Nc Ghg Study

SDG&E Releases Decarbonization Roadmap With First Utility Industry Standard Reliability Analysis

April 7, 2022
Study prioritizes a diversified approach: reliability, electrification and affordability.

One of the biggest challenges facing the San Diego region and California is how to decarbonize key economic sectors over the next two decades, while also helping to ensure electric reliability, affordability and equity. A study released today by San Diego Gas & Electric offers recommendations designed to help meet the monumental challenge of achieving California’s goal of carbon neutrality by 2045 – removing as much carbon emissions from the atmosphere as the state produces.       

While other studies have been published on how to decarbonize California’s economy through electrification of sectors such as transportation and buildings, SDG&E’s study, The Path to Net Zero: A Decarbonization Roadmap for California,”  also incorporates for the first time the utility industry standard for reliability using industry-specific planning tools to chart what we believe to be an achievable approach. The industry standard considers an electric system to be reliable if it experiences only one power outage every ten years due to the probability of energy demand exceeding supply.

Conducted with technical support from the Boston Consulting Group, Black & Veatch and UC San Diego Professor David G. Victor, the study concluded that a diversified decarbonization approach is necessary: a combination of clean electricity, clean fuels (such as renewable natural gas and clean hydrogen) and carbon removal.   

“Accelerated electrification of transportation and other sectors is essential to California and our region’s sustainability.  It is also incredibly important that California takes electric reliability into consideration and doesn’t leave anyone behind when developing a decarbonization roadmap,” said SDG&E CEO Caroline Winn. “Given the scale of the transformation required to achieve California’s ambitious goals, collaboration across many sectors will be critical.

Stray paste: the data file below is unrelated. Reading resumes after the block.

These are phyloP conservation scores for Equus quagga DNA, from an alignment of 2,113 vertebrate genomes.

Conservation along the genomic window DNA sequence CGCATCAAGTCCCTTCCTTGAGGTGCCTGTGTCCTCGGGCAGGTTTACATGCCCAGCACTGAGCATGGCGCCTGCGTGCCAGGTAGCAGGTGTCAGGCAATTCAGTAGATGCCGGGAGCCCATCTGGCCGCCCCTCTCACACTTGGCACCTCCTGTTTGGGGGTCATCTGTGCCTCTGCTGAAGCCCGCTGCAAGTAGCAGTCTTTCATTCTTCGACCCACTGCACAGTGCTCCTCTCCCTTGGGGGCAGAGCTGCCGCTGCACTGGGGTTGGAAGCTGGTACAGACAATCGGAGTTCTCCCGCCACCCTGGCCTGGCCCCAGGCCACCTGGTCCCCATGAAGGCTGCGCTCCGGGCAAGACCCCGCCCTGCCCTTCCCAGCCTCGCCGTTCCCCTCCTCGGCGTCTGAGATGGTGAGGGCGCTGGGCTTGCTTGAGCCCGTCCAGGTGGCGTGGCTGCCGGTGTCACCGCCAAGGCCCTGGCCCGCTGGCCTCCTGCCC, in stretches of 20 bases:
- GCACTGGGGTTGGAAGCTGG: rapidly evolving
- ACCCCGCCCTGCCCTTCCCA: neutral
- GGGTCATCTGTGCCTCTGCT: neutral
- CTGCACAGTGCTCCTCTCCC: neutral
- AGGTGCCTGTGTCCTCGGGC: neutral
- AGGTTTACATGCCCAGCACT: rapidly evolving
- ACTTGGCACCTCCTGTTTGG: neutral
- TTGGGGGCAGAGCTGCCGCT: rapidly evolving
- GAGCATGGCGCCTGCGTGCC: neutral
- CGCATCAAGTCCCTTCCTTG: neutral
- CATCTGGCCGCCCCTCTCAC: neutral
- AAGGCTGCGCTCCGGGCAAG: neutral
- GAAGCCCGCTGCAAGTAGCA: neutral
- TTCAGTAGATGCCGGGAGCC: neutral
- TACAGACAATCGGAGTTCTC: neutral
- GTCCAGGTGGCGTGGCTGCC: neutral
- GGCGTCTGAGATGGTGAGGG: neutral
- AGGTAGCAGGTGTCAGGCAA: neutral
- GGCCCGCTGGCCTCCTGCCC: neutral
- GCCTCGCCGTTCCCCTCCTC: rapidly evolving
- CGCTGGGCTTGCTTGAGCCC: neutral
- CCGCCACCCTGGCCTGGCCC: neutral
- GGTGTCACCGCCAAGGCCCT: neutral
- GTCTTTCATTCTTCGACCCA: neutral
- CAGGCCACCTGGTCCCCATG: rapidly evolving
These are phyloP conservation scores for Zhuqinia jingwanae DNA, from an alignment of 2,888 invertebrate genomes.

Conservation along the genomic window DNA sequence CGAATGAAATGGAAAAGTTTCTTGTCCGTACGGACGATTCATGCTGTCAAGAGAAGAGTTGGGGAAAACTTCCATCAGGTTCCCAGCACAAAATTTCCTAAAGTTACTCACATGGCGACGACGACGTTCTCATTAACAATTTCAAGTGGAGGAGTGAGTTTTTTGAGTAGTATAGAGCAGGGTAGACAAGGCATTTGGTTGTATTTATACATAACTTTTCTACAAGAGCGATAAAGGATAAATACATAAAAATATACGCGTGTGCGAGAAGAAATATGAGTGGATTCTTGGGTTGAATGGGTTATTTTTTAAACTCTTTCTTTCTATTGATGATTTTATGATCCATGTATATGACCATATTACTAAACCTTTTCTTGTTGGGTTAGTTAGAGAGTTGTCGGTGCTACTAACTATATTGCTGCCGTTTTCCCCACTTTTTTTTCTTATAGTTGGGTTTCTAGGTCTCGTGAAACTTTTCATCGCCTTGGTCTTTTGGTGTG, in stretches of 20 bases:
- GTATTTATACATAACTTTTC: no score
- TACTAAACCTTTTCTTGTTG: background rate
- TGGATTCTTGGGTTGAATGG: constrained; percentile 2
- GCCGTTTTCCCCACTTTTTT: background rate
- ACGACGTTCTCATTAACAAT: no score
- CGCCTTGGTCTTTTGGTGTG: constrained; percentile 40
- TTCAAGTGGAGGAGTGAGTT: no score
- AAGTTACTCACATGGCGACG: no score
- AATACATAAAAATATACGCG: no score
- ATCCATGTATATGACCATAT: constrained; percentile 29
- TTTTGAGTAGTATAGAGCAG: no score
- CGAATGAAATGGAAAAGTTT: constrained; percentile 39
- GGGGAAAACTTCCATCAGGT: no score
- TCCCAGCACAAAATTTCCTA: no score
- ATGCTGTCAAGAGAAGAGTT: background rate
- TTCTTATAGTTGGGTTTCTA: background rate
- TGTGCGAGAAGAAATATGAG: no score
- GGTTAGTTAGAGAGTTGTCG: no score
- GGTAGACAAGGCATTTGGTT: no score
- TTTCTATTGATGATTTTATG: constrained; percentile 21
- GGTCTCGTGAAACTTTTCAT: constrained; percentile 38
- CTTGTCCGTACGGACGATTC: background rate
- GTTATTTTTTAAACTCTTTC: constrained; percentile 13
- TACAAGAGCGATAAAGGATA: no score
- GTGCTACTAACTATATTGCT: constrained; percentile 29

SDG&E alone cannot implement the decarbonization Roadmap, but we are committed to helping enable an equitable, safe, reliable and affordable energy transition, and that includes investments in electric vehicle charging infrastructure, grid modernization and emerging innovations like long-duration, hydrogen-based energy storage.”

Victor, co-director of UCSD’s Deep Decarbonization Initiative, served as the study’s advisor and echoed one of its key findings. “While the exact combination of technologies and investments needed to get to net zero is unknown at this time, what is certain today is that a flexible and diversified approach to decarbonization is both prudent and necessary to help ensure we are eliminating carbon emissions while also safeguarding grid reliability,” he said.  Victor also noted that decarbonization, done well, could actually lower the fraction of the California economy that is spent on energy services while also providing leadership on global strategies to cut emissions.